Paradoxical abstract economic thinkers like John Stuart Mill argued there was an intrinsic equality in people and that the need was for structural change, not slavery. Mill’s approach spelled disaster in Carlyle’s worldview wherein a financial elite need tenaciously hold the economic reins. When I first came across Carlyle’s descriptive, images of miserly accountants poring over multitudinous ledgers came to mind as did the deft, vivid portrayals of the economically deprived found in the novels of Charles Dickens. These images also have much to tell us about economics being viewed as a dreary discipline, as the sphere of the would-be depressed.

In contrast to Carlyle’s view, still lingering today in keeping states in dependence for the sake of economic growth of the strong, is the economic thought of the beloved Hindu mystic Mohandas Gandhi. His nonviolent actions on behalf of the Indian poor helped free them from the shackles of a religiously rigid caste system fortified by the corresponding ethos of British colonial rule. The Mahatma, much moved by his Hindu faith and much influenced by the life and teachings of Christ, asserted that “there is enough for everyone’s need but not enough for everyone’s greed.” This was the quite essential nonviolent economic salvo, the would-be pacific “shot heard around the world.” This Gandhian seed of envisioned equity, if planted and watered in welcome soil in the contemporary West, could instigate a restoration of economic health for those suffering from the affluence, self-interest, indulgence and indifference that have produced negative consequences for our own minorities at home and the subjugation of other peoples abroad. Much progress has been made but too little has substantially changed as to make 19th century scenes out of the Jamaican plantations or Dickens’ London completely things of the past. Who among us would care to take good note of these historical precedents and current realities and do something about them?

My dear late friend, Chuck Matthei, an American adherent of Gandhian economics, did. He taught how elegant, wondrous and exciting the science of economics could be if esteemed also as the art of mutually beneficial relationships, the fruit of which he predicted would be a more just and compassionate exchange of goods and services. Chuck came to this economic vocation very personally — his ancestors were slaveholders, but he, drawn to Judaism’s sense of justice, felt called to atone this misconduct. He got to work on civil rights, peace, anti-nuclear organizing, and proposing and pioneering new models of land tenure. He established loan funds for low-income people and projects and trusts for the protection of threatened agricultural lands. He opposed nuclear weapons and power with a Gandhian fast and encouraged fellow activists (myself included) to persevere in our work with and alongside the poor. Chuck possessed rare gifts of insight and persuasion that won over judges, dignitaries, even critics and opponents of his causes. A convert of sorts himself, Chuck grew expert in drawing others to their own entertainment of generous living in the light of Gandhi’s truth that means and ends are inextricably linked.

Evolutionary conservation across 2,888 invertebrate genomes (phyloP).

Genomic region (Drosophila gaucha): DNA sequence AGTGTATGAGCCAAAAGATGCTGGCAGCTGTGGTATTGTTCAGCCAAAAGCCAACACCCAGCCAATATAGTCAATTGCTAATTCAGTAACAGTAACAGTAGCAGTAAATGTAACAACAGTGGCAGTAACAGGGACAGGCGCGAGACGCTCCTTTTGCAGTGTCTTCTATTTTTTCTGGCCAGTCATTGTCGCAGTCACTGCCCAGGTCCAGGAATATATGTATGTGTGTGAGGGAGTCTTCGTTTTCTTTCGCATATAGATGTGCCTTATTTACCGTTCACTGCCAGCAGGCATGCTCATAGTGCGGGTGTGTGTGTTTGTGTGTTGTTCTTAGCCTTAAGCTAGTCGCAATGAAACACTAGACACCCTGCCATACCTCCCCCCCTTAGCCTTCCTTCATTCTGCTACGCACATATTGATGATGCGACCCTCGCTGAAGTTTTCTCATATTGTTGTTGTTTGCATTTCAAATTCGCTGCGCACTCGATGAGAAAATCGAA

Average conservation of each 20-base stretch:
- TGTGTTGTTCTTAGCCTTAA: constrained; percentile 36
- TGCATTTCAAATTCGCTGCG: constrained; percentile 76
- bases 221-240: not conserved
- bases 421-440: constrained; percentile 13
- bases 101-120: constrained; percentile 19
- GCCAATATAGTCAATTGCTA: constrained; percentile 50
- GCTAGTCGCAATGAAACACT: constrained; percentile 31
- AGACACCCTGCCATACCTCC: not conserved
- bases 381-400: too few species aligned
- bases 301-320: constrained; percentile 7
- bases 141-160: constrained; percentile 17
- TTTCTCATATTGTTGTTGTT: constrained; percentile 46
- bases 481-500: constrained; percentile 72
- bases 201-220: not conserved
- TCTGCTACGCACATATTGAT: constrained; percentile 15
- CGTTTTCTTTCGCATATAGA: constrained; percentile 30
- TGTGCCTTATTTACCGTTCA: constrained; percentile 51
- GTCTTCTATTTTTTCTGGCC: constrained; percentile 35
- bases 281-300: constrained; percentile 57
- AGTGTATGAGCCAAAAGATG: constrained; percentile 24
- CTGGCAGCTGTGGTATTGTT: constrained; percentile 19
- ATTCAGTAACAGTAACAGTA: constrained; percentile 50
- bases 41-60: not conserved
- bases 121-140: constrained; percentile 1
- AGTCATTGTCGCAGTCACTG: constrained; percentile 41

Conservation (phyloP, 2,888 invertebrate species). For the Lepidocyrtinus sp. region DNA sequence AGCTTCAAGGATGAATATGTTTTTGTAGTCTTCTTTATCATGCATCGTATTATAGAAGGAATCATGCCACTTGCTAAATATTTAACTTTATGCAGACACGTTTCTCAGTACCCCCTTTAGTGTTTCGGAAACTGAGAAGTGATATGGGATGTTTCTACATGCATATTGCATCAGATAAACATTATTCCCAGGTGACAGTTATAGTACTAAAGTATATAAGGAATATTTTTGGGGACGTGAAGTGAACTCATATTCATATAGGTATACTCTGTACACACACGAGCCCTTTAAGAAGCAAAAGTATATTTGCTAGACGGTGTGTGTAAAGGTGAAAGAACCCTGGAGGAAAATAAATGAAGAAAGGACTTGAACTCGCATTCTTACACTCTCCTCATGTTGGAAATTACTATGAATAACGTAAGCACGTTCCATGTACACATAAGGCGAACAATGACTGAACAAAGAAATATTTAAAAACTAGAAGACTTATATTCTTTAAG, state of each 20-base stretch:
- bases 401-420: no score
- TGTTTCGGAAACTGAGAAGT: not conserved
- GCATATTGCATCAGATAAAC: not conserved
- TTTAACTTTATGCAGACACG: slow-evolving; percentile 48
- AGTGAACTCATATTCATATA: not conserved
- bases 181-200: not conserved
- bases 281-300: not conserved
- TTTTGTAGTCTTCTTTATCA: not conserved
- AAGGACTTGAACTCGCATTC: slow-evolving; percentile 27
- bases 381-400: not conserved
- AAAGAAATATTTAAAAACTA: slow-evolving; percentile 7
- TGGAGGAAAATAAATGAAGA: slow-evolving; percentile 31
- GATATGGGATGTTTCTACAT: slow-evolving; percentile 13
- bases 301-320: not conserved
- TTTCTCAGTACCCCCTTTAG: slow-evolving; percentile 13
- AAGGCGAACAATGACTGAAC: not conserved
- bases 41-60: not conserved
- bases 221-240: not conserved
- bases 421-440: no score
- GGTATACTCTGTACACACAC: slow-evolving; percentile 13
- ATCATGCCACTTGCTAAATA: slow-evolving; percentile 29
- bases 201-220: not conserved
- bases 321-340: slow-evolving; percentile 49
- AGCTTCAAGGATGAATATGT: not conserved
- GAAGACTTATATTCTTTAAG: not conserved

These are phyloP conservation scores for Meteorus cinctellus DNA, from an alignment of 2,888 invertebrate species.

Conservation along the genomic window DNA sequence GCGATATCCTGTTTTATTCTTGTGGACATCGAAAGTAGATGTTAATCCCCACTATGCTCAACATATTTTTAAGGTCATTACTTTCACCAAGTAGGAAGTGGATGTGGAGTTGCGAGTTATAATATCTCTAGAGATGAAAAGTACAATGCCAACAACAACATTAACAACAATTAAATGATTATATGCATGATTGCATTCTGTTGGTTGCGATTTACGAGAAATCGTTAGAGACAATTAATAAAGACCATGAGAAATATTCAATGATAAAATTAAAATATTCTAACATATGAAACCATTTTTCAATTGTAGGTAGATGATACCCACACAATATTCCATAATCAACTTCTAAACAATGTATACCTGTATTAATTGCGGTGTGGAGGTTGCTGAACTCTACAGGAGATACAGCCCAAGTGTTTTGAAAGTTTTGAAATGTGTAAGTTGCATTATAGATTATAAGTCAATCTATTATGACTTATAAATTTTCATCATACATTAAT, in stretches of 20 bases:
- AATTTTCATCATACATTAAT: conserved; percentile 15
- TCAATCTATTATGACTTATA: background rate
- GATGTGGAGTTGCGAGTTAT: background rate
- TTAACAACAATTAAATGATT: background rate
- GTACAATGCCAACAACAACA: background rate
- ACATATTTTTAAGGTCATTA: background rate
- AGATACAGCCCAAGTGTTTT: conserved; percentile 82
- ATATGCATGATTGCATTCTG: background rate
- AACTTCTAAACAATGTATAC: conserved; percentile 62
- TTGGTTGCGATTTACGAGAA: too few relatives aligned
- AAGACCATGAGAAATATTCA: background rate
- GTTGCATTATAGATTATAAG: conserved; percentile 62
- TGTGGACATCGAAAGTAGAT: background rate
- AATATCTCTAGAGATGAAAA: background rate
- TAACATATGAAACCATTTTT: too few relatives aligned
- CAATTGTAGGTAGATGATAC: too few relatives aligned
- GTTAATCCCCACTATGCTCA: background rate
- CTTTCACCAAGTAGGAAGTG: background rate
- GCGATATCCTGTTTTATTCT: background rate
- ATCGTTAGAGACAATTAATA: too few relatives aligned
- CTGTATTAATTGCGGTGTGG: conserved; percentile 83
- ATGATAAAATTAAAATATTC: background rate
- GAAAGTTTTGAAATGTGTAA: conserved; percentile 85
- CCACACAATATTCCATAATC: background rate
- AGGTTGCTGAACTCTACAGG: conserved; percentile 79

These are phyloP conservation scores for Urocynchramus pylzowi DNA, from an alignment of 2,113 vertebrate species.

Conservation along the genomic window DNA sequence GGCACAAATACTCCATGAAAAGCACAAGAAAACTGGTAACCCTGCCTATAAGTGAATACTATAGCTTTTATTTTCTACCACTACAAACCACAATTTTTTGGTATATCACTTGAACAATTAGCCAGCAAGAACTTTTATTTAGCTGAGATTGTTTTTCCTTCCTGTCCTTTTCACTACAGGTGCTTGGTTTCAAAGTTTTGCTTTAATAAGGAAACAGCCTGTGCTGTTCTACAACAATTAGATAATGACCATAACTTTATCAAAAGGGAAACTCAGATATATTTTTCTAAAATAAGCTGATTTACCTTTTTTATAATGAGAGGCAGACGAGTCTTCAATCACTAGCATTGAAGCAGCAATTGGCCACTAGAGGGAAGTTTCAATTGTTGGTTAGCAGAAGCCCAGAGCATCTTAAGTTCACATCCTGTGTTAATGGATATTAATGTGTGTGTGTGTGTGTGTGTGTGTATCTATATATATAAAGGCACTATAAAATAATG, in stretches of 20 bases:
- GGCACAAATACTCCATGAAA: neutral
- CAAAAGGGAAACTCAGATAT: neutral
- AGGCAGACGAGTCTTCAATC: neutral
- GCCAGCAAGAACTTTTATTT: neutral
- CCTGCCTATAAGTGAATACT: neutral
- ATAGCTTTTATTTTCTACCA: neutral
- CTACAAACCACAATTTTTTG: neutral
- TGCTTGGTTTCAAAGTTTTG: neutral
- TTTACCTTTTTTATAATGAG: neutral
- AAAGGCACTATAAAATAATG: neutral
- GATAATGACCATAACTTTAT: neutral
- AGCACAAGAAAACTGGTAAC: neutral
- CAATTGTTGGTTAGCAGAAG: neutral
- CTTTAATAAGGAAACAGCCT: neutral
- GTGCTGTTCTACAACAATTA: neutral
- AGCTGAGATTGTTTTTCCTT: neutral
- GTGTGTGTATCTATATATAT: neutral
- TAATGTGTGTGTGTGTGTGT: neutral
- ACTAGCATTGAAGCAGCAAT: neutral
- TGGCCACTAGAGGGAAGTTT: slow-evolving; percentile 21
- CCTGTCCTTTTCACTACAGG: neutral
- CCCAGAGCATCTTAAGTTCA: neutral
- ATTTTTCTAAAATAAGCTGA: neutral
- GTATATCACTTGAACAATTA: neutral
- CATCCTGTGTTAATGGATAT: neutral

How did Chuck become this gentle and yet uncompromising upholder of cherished principles? Chuck was influenced by the land-reverencing writings of Kentucky farmer Wendell Berry and the philosophical writings of Viktor Frankl. He was a dear friend of Dorothy Day and her Catholic Worker movement. Like Frankl, he was motivated by interior conviction. And like Day, he bore social commitments that could not, in good conscience, be put aside. Chuck had the gift and chutzpah to cut through complex economic languages and activities that have generally tended to insulate financial elites from the influence of the non-professional and the needs of the indigent. Chuck grew to be a much needed and celebrated iconoclast, a highly skilled economist serving the economically wounded. Through his witness, a lesson we can learn from Chuck is how not to be so easily intimidated by the attention to minutiae that is part and parcel of economic life, but see there is a larger picture that has a rightful claim to our attention. Such a disposition could elicit the needed creativity and inventiveness to produce and sustain an economics of hopefulness.

   The root meaning of the word economics from the Greek oikonomia is the proper management of a household. It seems that since the first photographs of the Earth were taken and beamed back to us from outer space, we have had the opportunity to view this beautiful blue/green ball spinning around the sun as just as much a household as our personal domiciles. The Earth truly is our shared home, blessed by God and blessed by us too when all of us exercise good management skills! Yet most of us, understandably, prefer to relegate our role as householders of the planet to specialists, thus perhaps abdicating a role we were meant to assume in some form or other. Chuck would encourage us to live in a more blessed relation to our neighbors and indeed to all of creation if we would survive as a species and as a planet.

What if we acknowledged our larger roles as participants in exchanges of all sorts, coming to see for ourselves that economics really is about relationships as Chuck did? Are not all of us economists in fact? The recognition of such can potentially place us in a new context for solving problems thus helping to renew our interdependent lives and replenish the resources we necessarily depend on for our shared well-being. Might we more courageously take up bold initiatives in the direction of sustainability? Might we better honor the rabbinical saying that before each and every person there walks an angel proclaiming: “Make way, make way for the image of God” or adhere more closely to the Gospel mandate to treat “the least of these” as we would Christ himself? What if our economic lives were defined by our belief that we should defend the dignity of each human being by lovingly being each other’s economic keeper?